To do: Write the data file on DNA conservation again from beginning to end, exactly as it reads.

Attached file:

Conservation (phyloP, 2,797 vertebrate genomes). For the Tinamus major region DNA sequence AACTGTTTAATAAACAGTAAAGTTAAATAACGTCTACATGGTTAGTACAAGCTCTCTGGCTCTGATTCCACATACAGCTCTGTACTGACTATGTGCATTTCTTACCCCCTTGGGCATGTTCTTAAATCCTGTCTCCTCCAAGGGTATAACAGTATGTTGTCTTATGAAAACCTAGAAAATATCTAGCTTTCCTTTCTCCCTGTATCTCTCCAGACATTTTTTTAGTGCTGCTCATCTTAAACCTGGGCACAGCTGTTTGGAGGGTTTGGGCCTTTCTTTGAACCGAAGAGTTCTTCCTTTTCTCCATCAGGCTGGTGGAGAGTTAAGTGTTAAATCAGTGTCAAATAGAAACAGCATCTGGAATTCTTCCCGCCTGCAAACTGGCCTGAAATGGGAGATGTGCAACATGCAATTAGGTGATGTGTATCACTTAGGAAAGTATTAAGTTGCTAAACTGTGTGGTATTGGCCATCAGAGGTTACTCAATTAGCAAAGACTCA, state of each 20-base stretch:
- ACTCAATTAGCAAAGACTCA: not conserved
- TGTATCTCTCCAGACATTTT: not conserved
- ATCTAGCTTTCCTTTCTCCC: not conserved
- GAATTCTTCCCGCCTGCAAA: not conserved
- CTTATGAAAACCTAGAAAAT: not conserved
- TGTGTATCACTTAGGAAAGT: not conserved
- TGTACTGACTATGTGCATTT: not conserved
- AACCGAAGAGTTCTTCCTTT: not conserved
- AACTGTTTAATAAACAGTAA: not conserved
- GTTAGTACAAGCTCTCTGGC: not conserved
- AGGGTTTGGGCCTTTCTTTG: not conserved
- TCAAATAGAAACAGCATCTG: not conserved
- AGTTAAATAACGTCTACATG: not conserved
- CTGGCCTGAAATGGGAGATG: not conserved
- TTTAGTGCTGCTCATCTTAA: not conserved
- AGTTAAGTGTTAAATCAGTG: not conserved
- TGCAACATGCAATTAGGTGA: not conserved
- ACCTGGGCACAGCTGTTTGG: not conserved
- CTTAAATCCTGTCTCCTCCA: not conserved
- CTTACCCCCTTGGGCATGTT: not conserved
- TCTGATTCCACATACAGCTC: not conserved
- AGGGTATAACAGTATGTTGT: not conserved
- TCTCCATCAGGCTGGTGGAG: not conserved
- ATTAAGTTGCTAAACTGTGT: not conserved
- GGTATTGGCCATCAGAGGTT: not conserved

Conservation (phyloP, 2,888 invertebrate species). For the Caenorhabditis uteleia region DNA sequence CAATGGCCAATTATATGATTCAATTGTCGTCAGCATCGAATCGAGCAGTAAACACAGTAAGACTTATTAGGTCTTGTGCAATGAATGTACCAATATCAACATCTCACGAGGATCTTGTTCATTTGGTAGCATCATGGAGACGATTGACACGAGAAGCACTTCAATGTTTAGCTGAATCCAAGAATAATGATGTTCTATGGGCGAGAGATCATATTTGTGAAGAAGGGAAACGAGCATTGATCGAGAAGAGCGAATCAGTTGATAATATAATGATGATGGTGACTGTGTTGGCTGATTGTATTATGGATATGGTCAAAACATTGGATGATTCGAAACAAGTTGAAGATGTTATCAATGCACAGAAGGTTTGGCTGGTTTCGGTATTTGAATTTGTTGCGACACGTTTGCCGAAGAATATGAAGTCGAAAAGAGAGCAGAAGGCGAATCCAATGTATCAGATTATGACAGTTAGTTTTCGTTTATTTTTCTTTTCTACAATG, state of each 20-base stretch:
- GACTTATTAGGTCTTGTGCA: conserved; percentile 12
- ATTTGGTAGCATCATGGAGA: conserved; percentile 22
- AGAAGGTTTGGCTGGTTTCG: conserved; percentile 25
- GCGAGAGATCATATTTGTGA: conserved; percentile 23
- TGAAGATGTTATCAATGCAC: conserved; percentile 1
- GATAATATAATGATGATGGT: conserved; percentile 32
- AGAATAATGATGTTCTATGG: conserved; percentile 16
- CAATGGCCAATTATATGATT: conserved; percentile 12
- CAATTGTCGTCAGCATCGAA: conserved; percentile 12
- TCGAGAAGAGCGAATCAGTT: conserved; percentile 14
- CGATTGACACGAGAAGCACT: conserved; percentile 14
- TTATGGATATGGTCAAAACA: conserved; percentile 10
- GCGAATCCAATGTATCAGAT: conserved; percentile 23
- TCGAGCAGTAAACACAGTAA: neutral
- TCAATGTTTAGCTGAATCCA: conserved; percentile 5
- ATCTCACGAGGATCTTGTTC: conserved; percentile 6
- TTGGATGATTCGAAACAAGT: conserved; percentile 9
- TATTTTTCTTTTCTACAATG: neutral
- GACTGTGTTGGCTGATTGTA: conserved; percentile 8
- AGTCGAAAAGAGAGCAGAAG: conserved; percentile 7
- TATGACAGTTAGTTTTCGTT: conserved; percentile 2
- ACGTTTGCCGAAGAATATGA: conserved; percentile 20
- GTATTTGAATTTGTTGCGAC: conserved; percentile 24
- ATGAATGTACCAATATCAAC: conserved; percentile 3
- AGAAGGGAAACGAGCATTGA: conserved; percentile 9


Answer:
Conservation (phyloP, 2,797 vertebrate genomes). For the Tinamus major region DNA sequence AACTGTTTAATAAACAGTAAAGTTAAATAACGTCTACATGGTTAGTACAAGCTCTCTGGCTCTGATTCCACATACAGCTCTGTACTGACTATGTGCATTTCTTACCCCCTTGGGCATGTTCTTAAATCCTGTCTCCTCCAAGGGTATAACAGTATGTTGTCTTATGAAAACCTAGAAAATATCTAGCTTTCCTTTCTCCCTGTATCTCTCCAGACATTTTTTTAGTGCTGCTCATCTTAAACCTGGGCACAGCTGTTTGGAGGGTTTGGGCCTTTCTTTGAACCGAAGAGTTCTTCCTTTTCTCCATCAGGCTGGTGGAGAGTTAAGTGTTAAATCAGTGTCAAATAGAAACAGCATCTGGAATTCTTCCCGCCTGCAAACTGGCCTGAAATGGGAGATGTGCAACATGCAATTAGGTGATGTGTATCACTTAGGAAAGTATTAAGTTGCTAAACTGTGTGGTATTGGCCATCAGAGGTTACTCAATTAGCAAAGACTCA, state of each 20-base stretch:
- ACTCAATTAGCAAAGACTCA: not conserved
- TGTATCTCTCCAGACATTTT: not conserved
- ATCTAGCTTTCCTTTCTCCC: not conserved
- GAATTCTTCCCGCCTGCAAA: not conserved
- CTTATGAAAACCTAGAAAAT: not conserved
- TGTGTATCACTTAGGAAAGT: not conserved
- TGTACTGACTATGTGCATTT: not conserved
- AACCGAAGAGTTCTTCCTTT: not conserved
- AACTGTTTAATAAACAGTAA: not conserved
- GTTAGTACAAGCTCTCTGGC: not conserved
- AGGGTTTGGGCCTTTCTTTG: not conserved
- TCAAATAGAAACAGCATCTG: not conserved
- AGTTAAATAACGTCTACATG: not conserved
- CTGGCCTGAAATGGGAGATG: not conserved
- TTTAGTGCTGCTCATCTTAA: not conserved
- AGTTAAGTGTTAAATCAGTG: not conserved
- TGCAACATGCAATTAGGTGA: not conserved
- ACCTGGGCACAGCTGTTTGG: not conserved
- CTTAAATCCTGTCTCCTCCA: not conserved
- CTTACCCCCTTGGGCATGTT: not conserved
- TCTGATTCCACATACAGCTC: not conserved
- AGGGTATAACAGTATGTTGT: not conserved
- TCTCCATCAGGCTGGTGGAG: not conserved
- ATTAAGTTGCTAAACTGTGT: not conserved
- GGTATTGGCCATCAGAGGTT: not conserved

Conservation (phyloP, 2,888 invertebrate species). For the Caenorhabditis uteleia region DNA sequence CAATGGCCAATTATATGATTCAATTGTCGTCAGCATCGAATCGAGCAGTAAACACAGTAAGACTTATTAGGTCTTGTGCAATGAATGTACCAATATCAACATCTCACGAGGATCTTGTTCATTTGGTAGCATCATGGAGACGATTGACACGAGAAGCACTTCAATGTTTAGCTGAATCCAAGAATAATGATGTTCTATGGGCGAGAGATCATATTTGTGAAGAAGGGAAACGAGCATTGATCGAGAAGAGCGAATCAGTTGATAATATAATGATGATGGTGACTGTGTTGGCTGATTGTATTATGGATATGGTCAAAACATTGGATGATTCGAAACAAGTTGAAGATGTTATCAATGCACAGAAGGTTTGGCTGGTTTCGGTATTTGAATTTGTTGCGACACGTTTGCCGAAGAATATGAAGTCGAAAAGAGAGCAGAAGGCGAATCCAATGTATCAGATTATGACAGTTAGTTTTCGTTTATTTTTCTTTTCTACAATG, state of each 20-base stretch:
- GACTTATTAGGTCTTGTGCA: conserved; percentile 12
- ATTTGGTAGCATCATGGAGA: conserved; percentile 22
- AGAAGGTTTGGCTGGTTTCG: conserved; percentile 25
- GCGAGAGATCATATTTGTGA: conserved; percentile 23
- TGAAGATGTTATCAATGCAC: conserved; percentile 1
- GATAATATAATGATGATGGT: conserved; percentile 32
- AGAATAATGATGTTCTATGG: conserved; percentile 16
- CAATGGCCAATTATATGATT: conserved; percentile 12
- CAATTGTCGTCAGCATCGAA: conserved; percentile 12
- TCGAGAAGAGCGAATCAGTT: conserved; percentile 14
- CGATTGACACGAGAAGCACT: conserved; percentile 14
- TTATGGATATGGTCAAAACA: conserved; percentile 10
- GCGAATCCAATGTATCAGAT: conserved; percentile 23
- TCGAGCAGTAAACACAGTAA: neutral
- TCAATGTTTAGCTGAATCCA: conserved; percentile 5
- ATCTCACGAGGATCTTGTTC: conserved; percentile 6
- TTGGATGATTCGAAACAAGT: conserved; percentile 9
- TATTTTTCTTTTCTACAATG: neutral
- GACTGTGTTGGCTGATTGTA: conserved; percentile 8
- AGTCGAAAAGAGAGCAGAAG: conserved; percentile 7
- TATGACAGTTAGTTTTCGTT: conserved; percentile 2
- ACGTTTGCCGAAGAATATGA: conserved; percentile 20
- GTATTTGAATTTGTTGCGAC: conserved; percentile 24
- ATGAATGTACCAATATCAAC: conserved; percentile 3
- AGAAGGGAAACGAGCATTGA: conserved; percentile 9